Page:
The coronavirus lockdown in many European countries has led to less pollution. But policy decisions in coming months will make clear if an economic recovery helps or hurts environmental gains.
Europe’s cities, where streets are usually congested, are now quiet, as people are forced to stay at home due to the coronavirus pandemic.
Alberto Gonzalez Ortiz, an air quality expert at the European Environment Agency, says air pollution is down since lockdowns were implemented in cities across the continent.
“In some cities, it's from one week to another we see a reduction of more than half of the concentrations. The reductions are not the same in all cities. Because the lockdown measures are not the same or not so intense either in all countries and they have started at different times,” Gonzales said.
In Europe, 2019 was the hottest year ever recorded. But with millions of people forced to stay home, consuming less and traveling less, there is a reduction in emissions, carbon and air pollution.
But countries across the continent want to slowly ease restrictions to get the economy going again. Some people are concerned a quick return to life as it was before COVID-19 might undo newly gained environmental benefits.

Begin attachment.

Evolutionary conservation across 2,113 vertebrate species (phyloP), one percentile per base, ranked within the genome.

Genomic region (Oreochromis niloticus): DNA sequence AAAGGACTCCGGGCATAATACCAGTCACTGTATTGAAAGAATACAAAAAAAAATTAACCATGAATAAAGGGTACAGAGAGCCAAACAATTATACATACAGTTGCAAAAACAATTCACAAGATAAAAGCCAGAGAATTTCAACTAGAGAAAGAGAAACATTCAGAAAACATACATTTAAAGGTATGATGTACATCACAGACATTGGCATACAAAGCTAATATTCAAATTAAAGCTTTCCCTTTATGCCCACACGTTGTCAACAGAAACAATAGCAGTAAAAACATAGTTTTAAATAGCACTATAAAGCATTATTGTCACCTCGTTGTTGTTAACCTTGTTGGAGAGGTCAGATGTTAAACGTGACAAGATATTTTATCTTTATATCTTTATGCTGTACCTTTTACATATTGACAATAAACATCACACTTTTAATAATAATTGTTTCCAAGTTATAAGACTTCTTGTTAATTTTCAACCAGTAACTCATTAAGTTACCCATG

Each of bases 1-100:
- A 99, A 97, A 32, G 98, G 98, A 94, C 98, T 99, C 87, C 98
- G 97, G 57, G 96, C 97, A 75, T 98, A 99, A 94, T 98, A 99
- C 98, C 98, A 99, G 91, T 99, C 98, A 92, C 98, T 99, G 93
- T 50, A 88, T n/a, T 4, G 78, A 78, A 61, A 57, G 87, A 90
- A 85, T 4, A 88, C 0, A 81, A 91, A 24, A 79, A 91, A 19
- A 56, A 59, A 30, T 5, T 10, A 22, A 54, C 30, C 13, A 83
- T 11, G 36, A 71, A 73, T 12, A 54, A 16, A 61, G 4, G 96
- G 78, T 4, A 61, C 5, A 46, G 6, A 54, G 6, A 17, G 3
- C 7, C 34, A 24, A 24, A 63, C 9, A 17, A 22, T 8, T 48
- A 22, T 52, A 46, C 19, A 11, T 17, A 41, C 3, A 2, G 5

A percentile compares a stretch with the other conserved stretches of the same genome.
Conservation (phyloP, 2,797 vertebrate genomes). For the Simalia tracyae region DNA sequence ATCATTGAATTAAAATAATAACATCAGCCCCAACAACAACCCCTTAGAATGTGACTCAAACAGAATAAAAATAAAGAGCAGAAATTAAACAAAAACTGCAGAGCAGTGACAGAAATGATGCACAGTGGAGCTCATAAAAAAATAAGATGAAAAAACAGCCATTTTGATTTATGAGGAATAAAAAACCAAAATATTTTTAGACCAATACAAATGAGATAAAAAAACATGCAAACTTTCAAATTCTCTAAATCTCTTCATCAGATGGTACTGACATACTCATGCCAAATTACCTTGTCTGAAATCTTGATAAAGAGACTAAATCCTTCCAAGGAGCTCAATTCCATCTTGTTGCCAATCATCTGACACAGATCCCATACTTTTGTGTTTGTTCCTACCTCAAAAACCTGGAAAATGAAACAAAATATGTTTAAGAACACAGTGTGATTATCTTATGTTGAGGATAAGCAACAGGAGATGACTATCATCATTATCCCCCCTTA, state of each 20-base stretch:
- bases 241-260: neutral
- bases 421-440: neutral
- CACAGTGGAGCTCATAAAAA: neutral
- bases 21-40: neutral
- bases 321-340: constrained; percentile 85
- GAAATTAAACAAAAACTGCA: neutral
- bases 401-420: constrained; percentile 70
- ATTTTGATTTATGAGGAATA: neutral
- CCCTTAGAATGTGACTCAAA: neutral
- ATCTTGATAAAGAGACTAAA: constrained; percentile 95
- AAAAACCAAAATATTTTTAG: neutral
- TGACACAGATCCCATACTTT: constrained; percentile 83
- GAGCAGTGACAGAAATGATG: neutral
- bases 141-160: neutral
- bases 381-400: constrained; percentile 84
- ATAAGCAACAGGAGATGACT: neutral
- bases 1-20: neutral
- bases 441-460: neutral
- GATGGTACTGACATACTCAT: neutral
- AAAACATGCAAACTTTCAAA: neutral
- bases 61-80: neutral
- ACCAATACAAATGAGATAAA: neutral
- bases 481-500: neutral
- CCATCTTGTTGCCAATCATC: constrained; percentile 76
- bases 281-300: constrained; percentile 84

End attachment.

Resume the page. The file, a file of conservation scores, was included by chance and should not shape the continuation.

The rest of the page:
Imke Lübbeke of the environmental group World Wildlife Fund (WWF) says there is no reason yet to celebrate about environmental gains.
“These are temporary results following from the lockdowns enforced in many countries and cities to address the spread of COVID. But they are not structural emissions reductions or a way out of air pollution yet. We are working hard to make clear that the climate change crisis and all the environmental crisis is not going away once we've addressed the COVID crisis,” Lübbeke said.
European Union leaders are discussing an economic recovery package that some say will cost about $2 trillion. And governments are promising billions to businesses, including to polluting industries.
Climate Action Network Europe Director Wendel Trio says this moment in history is an opportunity for governments to decide if they want to steer the recovery in a direction that makes current gains lasting.
“Both carmakers and airlines, for instance, have been rather reluctant to accept the changes that are needed to go to a climate-neutral society. And I think now is the time to make it clear to them. If they want public money, if they want the taxpayer to pay for their future, then actually their future should also be of benefit to society,” Trio said.
There is a fear among some climate advocacy groups that the economic recovery will be valued more highly than addressing climate change.
BusinessEurope, a large corporate lobby group, already wrote to the European Union requesting a delay in climate-related regulations.
A speech on climate German Chancellor Angela Merkel is expected to deliver Monday (April 27) might indicate what the EU’s most influential member will be pushing for when it comes to balancing environmental issues against a recovering economy.